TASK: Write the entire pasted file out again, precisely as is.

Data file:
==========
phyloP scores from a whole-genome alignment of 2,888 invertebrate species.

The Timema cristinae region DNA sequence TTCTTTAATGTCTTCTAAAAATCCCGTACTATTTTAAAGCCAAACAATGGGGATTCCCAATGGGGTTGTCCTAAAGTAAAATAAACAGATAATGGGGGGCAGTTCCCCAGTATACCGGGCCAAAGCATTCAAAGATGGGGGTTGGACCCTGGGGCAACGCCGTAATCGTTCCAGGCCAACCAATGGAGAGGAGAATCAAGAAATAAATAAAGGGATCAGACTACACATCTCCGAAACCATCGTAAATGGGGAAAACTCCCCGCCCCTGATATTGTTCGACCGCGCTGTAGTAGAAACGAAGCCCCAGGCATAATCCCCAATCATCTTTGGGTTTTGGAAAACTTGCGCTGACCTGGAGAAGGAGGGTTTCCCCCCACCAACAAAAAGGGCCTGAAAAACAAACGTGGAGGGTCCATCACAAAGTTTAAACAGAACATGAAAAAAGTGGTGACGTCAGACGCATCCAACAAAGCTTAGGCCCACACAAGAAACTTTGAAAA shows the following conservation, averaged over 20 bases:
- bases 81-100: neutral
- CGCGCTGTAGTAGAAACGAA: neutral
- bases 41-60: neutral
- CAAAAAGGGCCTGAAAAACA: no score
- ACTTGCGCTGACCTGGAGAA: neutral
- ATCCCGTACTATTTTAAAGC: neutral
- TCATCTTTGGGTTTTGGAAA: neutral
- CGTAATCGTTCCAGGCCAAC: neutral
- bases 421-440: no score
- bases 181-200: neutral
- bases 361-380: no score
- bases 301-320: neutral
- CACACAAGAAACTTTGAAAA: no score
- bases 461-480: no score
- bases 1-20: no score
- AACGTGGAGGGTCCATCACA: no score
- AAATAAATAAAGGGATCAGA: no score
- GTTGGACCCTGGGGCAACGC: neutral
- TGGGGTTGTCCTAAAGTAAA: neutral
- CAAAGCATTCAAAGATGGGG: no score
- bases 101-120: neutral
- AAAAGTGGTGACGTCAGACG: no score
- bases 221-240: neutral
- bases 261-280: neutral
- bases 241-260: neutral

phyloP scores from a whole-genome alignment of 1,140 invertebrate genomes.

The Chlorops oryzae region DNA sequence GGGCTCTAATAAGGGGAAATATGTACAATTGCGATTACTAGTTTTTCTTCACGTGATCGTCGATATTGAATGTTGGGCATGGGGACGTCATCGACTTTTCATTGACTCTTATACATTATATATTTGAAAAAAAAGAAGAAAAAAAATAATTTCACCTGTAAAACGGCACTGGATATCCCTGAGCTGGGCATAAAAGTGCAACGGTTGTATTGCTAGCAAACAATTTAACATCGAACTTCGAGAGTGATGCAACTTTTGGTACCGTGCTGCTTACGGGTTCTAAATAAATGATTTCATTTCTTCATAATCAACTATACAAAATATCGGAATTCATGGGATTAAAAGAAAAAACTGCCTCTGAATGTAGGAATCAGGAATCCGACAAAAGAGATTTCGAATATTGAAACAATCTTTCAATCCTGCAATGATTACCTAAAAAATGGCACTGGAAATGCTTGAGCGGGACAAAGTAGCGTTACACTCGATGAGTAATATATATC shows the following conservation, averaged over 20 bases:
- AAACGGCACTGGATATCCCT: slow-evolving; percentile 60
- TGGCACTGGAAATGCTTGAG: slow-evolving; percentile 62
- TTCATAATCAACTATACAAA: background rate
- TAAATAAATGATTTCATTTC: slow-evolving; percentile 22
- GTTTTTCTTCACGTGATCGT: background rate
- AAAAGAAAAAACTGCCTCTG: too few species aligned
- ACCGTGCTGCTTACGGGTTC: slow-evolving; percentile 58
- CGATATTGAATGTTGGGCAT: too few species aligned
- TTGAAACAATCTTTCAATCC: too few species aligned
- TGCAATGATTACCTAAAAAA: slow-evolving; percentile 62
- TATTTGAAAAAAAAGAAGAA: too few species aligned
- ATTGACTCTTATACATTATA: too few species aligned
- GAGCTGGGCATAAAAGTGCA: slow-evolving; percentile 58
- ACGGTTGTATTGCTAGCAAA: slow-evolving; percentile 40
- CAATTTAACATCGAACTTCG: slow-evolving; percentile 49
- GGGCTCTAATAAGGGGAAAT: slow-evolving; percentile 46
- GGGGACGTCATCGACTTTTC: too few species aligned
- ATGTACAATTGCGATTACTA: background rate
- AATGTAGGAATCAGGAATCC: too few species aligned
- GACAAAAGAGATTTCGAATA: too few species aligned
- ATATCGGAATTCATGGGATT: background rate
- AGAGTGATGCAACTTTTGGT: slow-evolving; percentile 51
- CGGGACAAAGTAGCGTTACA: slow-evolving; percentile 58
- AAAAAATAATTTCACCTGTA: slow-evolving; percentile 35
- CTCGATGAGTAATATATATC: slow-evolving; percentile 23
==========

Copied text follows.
phyloP scores from a whole-genome alignment of 2,888 invertebrate species.

The Timema cristinae region DNA sequence TTCTTTAATGTCTTCTAAAAATCCCGTACTATTTTAAAGCCAAACAATGGGGATTCCCAATGGGGTTGTCCTAAAGTAAAATAAACAGATAATGGGGGGCAGTTCCCCAGTATACCGGGCCAAAGCATTCAAAGATGGGGGTTGGACCCTGGGGCAACGCCGTAATCGTTCCAGGCCAACCAATGGAGAGGAGAATCAAGAAATAAATAAAGGGATCAGACTACACATCTCCGAAACCATCGTAAATGGGGAAAACTCCCCGCCCCTGATATTGTTCGACCGCGCTGTAGTAGAAACGAAGCCCCAGGCATAATCCCCAATCATCTTTGGGTTTTGGAAAACTTGCGCTGACCTGGAGAAGGAGGGTTTCCCCCCACCAACAAAAAGGGCCTGAAAAACAAACGTGGAGGGTCCATCACAAAGTTTAAACAGAACATGAAAAAAGTGGTGACGTCAGACGCATCCAACAAAGCTTAGGCCCACACAAGAAACTTTGAAAA shows the following conservation, averaged over 20 bases:
- bases 81-100: neutral
- CGCGCTGTAGTAGAAACGAA: neutral
- bases 41-60: neutral
- CAAAAAGGGCCTGAAAAACA: no score
- ACTTGCGCTGACCTGGAGAA: neutral
- ATCCCGTACTATTTTAAAGC: neutral
- TCATCTTTGGGTTTTGGAAA: neutral
- CGTAATCGTTCCAGGCCAAC: neutral
- bases 421-440: no score
- bases 181-200: neutral
- bases 361-380: no score
- bases 301-320: neutral
- CACACAAGAAACTTTGAAAA: no score
- bases 461-480: no score
- bases 1-20: no score
- AACGTGGAGGGTCCATCACA: no score
- AAATAAATAAAGGGATCAGA: no score
- GTTGGACCCTGGGGCAACGC: neutral
- TGGGGTTGTCCTAAAGTAAA: neutral
- CAAAGCATTCAAAGATGGGG: no score
- bases 101-120: neutral
- AAAAGTGGTGACGTCAGACG: no score
- bases 221-240: neutral
- bases 261-280: neutral
- bases 241-260: neutral

phyloP scores from a whole-genome alignment of 1,140 invertebrate genomes.

The Chlorops oryzae region DNA sequence GGGCTCTAATAAGGGGAAATATGTACAATTGCGATTACTAGTTTTTCTTCACGTGATCGTCGATATTGAATGTTGGGCATGGGGACGTCATCGACTTTTCATTGACTCTTATACATTATATATTTGAAAAAAAAGAAGAAAAAAAATAATTTCACCTGTAAAACGGCACTGGATATCCCTGAGCTGGGCATAAAAGTGCAACGGTTGTATTGCTAGCAAACAATTTAACATCGAACTTCGAGAGTGATGCAACTTTTGGTACCGTGCTGCTTACGGGTTCTAAATAAATGATTTCATTTCTTCATAATCAACTATACAAAATATCGGAATTCATGGGATTAAAAGAAAAAACTGCCTCTGAATGTAGGAATCAGGAATCCGACAAAAGAGATTTCGAATATTGAAACAATCTTTCAATCCTGCAATGATTACCTAAAAAATGGCACTGGAAATGCTTGAGCGGGACAAAGTAGCGTTACACTCGATGAGTAATATATATC shows the following conservation, averaged over 20 bases:
- AAACGGCACTGGATATCCCT: slow-evolving; percentile 60
- TGGCACTGGAAATGCTTGAG: slow-evolving; percentile 62
- TTCATAATCAACTATACAAA: background rate
- TAAATAAATGATTTCATTTC: slow-evolving; percentile 22
- GTTTTTCTTCACGTGATCGT: background rate
- AAAAGAAAAAACTGCCTCTG: too few species aligned
- ACCGTGCTGCTTACGGGTTC: slow-evolving; percentile 58
- CGATATTGAATGTTGGGCAT: too few species aligned
- TTGAAACAATCTTTCAATCC: too few species aligned
- TGCAATGATTACCTAAAAAA: slow-evolving; percentile 62
- TATTTGAAAAAAAAGAAGAA: too few species aligned
- ATTGACTCTTATACATTATA: too few species aligned
- GAGCTGGGCATAAAAGTGCA: slow-evolving; percentile 58
- ACGGTTGTATTGCTAGCAAA: slow-evolving; percentile 40
- CAATTTAACATCGAACTTCG: slow-evolving; percentile 49
- GGGCTCTAATAAGGGGAAAT: slow-evolving; percentile 46
- GGGGACGTCATCGACTTTTC: too few species aligned
- ATGTACAATTGCGATTACTA: background rate
- AATGTAGGAATCAGGAATCC: too few species aligned
- GACAAAAGAGATTTCGAATA: too few species aligned
- ATATCGGAATTCATGGGATT: background rate
- AGAGTGATGCAACTTTTGGT: slow-evolving; percentile 51
- CGGGACAAAGTAGCGTTACA: slow-evolving; percentile 58
- AAAAAATAATTTCACCTGTA: slow-evolving; percentile 35
- CTCGATGAGTAATATATATC: slow-evolving; percentile 23